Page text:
We all know the consequences, either the child, too tied to parental control, keeps its head in the sand, and either flunks or engages in the repeat it but don’t believe it mode, or they crash and burn as now ex-believers, having had their worldview explode before their eyes in a torrent of actual facts. The former creates a non-thinking human robot, following blindly where no logic has gone before, and the latter becomes an atheist, unfortunate from a believer’s stand point at least.
I’m not against homeschooling, but I am against allowing minimally educated adults, who know not even as much as they are attempting to convey, all with an ideological bent which is demonstrably false, to screw with the minds of our youth. It is bad enough that our educational system is now substandard to much of the world today, let’s not make it worse by continuing to drag it into the morass of myth and fairy story. A troubled world requires more.
Oh, and just for proof, look to Texas which has been screwing with textbooks and such, all designed to push a creationist agenda. The upshot is that graduation levels in Texas are lower than Mississippi, Louisiana, and Georgia. Now, no doubt some will quibble with correlations here, but I think that the more irrelevant we make education, the less we graduate. Kids seem to sense mediocrity I’d say.
Home Education Magazine has the state laws of Iowa and Michigan, as well as all other states at the bottom of each page of their website. See what the regulations are in your state.
Homeschooling may actually undo itself after a generation or two. Theoretically, substandard home-school educators will give their children substandard education (while mainstream educators at least have minimum standards). Thus, the home-schooled students will be at a disadvantage, as you noted. This will likely cause them to enter a cycle of poverty that prevents them from having sufficient income or time to offer their own children homeschooling. Of course, this would not be the case in cohesive religious communities.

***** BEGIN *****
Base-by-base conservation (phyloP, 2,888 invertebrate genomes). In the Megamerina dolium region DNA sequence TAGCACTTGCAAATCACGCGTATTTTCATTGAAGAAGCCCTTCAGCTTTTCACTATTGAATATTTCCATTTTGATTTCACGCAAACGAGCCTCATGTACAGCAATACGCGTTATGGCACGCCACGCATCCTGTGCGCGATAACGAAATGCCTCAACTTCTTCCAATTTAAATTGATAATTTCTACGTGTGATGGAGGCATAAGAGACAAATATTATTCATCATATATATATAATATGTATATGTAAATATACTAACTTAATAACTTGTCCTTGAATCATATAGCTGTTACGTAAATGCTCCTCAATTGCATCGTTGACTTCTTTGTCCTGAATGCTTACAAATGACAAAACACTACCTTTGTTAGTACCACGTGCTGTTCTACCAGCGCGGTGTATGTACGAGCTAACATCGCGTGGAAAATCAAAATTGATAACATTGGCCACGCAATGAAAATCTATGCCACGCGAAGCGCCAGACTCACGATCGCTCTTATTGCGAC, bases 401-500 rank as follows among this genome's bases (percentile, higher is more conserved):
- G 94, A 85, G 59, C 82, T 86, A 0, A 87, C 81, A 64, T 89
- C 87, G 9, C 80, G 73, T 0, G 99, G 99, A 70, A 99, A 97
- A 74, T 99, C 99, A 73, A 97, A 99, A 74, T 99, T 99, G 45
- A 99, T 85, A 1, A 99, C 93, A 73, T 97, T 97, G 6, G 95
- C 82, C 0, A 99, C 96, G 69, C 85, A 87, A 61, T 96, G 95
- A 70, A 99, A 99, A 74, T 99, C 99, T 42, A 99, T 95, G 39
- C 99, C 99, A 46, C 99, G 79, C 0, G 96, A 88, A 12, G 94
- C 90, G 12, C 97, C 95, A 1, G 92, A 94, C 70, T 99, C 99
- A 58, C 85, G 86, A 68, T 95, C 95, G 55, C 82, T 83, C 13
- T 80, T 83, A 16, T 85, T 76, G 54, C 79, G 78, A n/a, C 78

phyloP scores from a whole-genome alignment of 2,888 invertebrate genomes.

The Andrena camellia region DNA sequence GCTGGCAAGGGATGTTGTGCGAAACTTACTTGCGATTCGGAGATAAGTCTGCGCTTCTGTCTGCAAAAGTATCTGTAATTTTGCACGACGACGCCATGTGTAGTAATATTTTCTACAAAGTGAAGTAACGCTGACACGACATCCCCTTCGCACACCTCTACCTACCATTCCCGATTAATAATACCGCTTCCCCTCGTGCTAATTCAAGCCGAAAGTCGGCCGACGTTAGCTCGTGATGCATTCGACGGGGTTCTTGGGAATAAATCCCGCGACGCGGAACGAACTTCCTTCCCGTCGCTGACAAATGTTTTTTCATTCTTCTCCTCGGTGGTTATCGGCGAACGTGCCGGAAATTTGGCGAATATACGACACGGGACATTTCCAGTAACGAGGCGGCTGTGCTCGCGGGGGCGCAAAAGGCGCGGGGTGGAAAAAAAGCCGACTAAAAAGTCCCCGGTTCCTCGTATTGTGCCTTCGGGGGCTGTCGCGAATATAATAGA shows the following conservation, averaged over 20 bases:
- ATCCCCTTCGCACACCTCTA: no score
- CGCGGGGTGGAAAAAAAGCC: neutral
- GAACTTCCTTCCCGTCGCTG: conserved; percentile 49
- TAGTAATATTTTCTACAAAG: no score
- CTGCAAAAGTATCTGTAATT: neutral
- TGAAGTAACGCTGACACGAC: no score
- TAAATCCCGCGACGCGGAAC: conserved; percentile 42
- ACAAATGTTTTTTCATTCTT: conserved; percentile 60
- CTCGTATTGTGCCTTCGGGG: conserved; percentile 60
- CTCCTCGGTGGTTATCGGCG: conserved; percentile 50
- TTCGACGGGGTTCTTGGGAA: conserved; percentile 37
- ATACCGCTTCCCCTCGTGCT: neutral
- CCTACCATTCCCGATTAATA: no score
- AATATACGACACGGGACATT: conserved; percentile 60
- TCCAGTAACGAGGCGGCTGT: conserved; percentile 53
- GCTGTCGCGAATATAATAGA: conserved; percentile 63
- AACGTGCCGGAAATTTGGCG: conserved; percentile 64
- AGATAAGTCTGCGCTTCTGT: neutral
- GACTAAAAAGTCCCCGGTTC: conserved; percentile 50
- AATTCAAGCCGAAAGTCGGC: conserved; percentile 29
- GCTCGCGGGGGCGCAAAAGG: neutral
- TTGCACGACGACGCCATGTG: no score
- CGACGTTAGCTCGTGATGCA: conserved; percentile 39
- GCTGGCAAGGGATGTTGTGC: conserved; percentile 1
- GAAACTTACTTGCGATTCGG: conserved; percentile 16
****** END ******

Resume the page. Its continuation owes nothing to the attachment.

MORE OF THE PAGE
Anyway, neither option is good for society.
You know, I don’t object to it in theory, and juxtaposed against awful local schools, it can be a god send. My bitch if you will is against states that offer no regulation and allow ideologically backward individuals the opportunity to perpetrate this brainwashing without regulation or counter imput. Thanks Westward and welcome to our discussion.
I was biased against homeschooling but I have to report that my attitude has changed. Home schooled students, those I meet at the library, are voracious readers. They love learning. They are motivated to learn. I can’t say that about a the majority of regularly schooled students, in fact, quite the opposite.
Indiana doesn’t have strict regulations it is true. I ended up homeschooling a niece during her junior year in high school. She went back and graduated with her class. She kept a portfolio of the work she did and got credit for it. Otherwise she would have dropped out and who knows what would have happened to her then.
The school claimed she was doing college freshman level work but it was all I could find for her using my own and the library’s resources. She was very proud of her portfolio and she later confided that this gave her the confidence to do better in school and not be as influenced by her peers. Good stuff all around I’d say.
Liberality, I agree, that in the hands of educated and rational people, homeschooling can be a fine thing to offset bad local schools, but my beef is allowing the fundies to home school and teach their backward and false “biology” and geology etc to unsuspecting children who have no option and don’t know they are being led down a path of intellectual dead ends.
I believe that in the hands of rational educated people, homeschooling offers a lot of students a better alternative. I want regulations that are strictly enforced, that’s all.
The issue is really how we’ve lost touch with education’s overall purpose. My French buddy–who spent several years in California, where his father worked in the Consulate–summed it up very nicely. Most Americans view education as vocational training: get good grades to get into a good college to get a good job.
In France (where I’ve spent much time), the educational system is focused on creating citizens–an educated electorate that makes good choices for the whole rather than the few. I’ve been there several times during the week of high-school baccalaureate exams. The tests led the nightly news. I couldn’t believe what I was seeing–man in the street interviews asking teenagers, “How hard was today’s philosophy exam?”–and hearing these kids, wholook and act exactly like our kids, rattling off about Kant and Hume and Foucault. Next day, science. Next day, history, etc. Meanwhile we drill our kids to fill in little circles to indicate the best provided answer…